Video Review: Wallace and Gromit
by Karl Bowman and Jonathan Walker

Recognizing On-screen Conventions
When you watch a scary movie, how do you know that the girl really shouldn’t open that next door? How do you know that there is something very unsettling – even creepy – about the guy in the black coat? How do you know that the wise-cracking sidekick will be the next victim? You just know. Years of movie-watching have trained you to understand that particular kinds of music, camera angles, or even character traits tell you certain things.

The same goes for Romantic Comedies, Westerns, Musicals, Science Fiction and any other kind of movie. The modern viewer has become astute in recognizing the conventions that define a genre. However, most remain unaware that they’re sophisticated viewers.

Playing Subtle Jokes
What does this have to do with a trilogy of English animated shorts called Wallace and Gromit? Nick Park’s creation skillfully pays homage to and manipulates the conventions of popular genres. To a media-wizened audience, he communicates sophisticated ideas, plays subtle jokes, and delivers a satisfying viewing experience. While some films rely on the clichs of genre-becoming predictable, sappy, or boring-Park plays with our expectations and gives us an original take on our favorite storytelling conventions.

Nick Park and his Aardman Animations studio create scaled-down sets for the clay characters with a careful eye for detail. Like intricate doll houses, their sets feature clever wallpaper designs, paintings, textures, and colors that convey a comfortable, light-hearted tone. Probably the most notable characteristic of clay animation or “claymation” is that because of its 3-dimensional nature, lighting can add to the dramatic effect. Park and his team sculpt the light as carefully as major Hollywood cinematographers. Check out the scene where Wallace descends to his basement to make plans for the spacecraft (in “A Grand”) or the museum at night (in “Wrong”). Park is not afraid to contrast light and shadow, giving a sense of reality far beyond painted animation.

The Wallace and Gromit series is made up of three Wallace and Gromit adventures: “A Grand Day Out,” “The Wrong Trousers”, and “A Close Shave.” Each film is a half hour in length allowing you to watch them one at a time or rent all three for an enjoyable evening. A DVD version is also available for rental which includes all three stories on one disc.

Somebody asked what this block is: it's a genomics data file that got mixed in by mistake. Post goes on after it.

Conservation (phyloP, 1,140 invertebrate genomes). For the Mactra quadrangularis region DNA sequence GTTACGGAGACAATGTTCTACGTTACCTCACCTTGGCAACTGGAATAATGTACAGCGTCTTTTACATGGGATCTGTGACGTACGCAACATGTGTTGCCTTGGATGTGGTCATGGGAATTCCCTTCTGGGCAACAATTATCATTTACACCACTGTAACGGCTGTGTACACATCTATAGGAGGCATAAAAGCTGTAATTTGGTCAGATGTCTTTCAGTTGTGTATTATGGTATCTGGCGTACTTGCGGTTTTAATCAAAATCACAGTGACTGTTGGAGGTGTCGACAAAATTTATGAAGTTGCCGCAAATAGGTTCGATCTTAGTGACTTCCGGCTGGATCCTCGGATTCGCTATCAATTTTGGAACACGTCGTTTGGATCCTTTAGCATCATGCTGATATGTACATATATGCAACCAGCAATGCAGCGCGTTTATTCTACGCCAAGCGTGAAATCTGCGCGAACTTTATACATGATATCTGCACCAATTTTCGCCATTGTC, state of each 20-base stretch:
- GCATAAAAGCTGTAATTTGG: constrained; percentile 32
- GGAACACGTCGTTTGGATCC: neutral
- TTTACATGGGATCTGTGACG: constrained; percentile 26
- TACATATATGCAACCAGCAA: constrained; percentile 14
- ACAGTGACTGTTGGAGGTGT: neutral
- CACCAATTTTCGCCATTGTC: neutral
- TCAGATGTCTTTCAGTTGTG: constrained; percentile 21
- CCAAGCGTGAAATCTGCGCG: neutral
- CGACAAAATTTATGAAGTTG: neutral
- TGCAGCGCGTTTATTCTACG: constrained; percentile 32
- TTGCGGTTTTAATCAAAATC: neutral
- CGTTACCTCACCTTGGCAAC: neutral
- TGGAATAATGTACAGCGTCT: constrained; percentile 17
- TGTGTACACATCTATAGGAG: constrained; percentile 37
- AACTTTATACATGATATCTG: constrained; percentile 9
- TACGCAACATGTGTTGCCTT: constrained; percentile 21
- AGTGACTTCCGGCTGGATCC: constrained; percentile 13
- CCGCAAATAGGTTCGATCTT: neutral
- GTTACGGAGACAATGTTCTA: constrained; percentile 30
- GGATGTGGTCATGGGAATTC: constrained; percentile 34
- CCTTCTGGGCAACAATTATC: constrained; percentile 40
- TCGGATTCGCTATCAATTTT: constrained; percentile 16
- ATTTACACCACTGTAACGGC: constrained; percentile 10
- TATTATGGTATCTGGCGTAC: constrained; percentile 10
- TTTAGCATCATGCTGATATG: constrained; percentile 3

A GRAND DAY OUT (1992)
When Wallace, a connoisseur of fine cheese, runs out of his favorite snack, he invites his loyal dog, Gromit, to accompany him on a mission to the moon. This is, of course, the best place to find an unending supply of cheese, so they build a spaceship and embark on “A Grand Day Out.”

This first Wallace and Gromit adventure introduces the characters as great friends and inventors of surprising ability. Wallace’s quirky British behavior contrasts well against Gromit’s taciturn, but level-headed nature. Like Snoopy, Gromit is active, intelligent and lovable. This unlikely pair excels at inventing elaborate machines that provide specialized services. Most of us would likely ask whether our modern world really needs a mechanized way to pour our porridge; Wallace and Gromit take the assumption for granted.

In “A Grand Day Out,” Park plays with the conventions of the space journey, or science fiction film. Films as divergent as Ron Howard’s “Apollo 13,” “Contact” (with Jodie Foster), and – to a lesser degree – the Star Trek series all enjoy many of the same characteristics. The characters undergo difficulty in perfecting their modes of travel. They are either earthbound, lost in space, or find that a technical difficulty may maroon them, or even cost them their lives. In their adventures, the characters find extraordinary circumstances and lifeforms that can excite the imagination, but brings appreciation for one’s home or one’s self.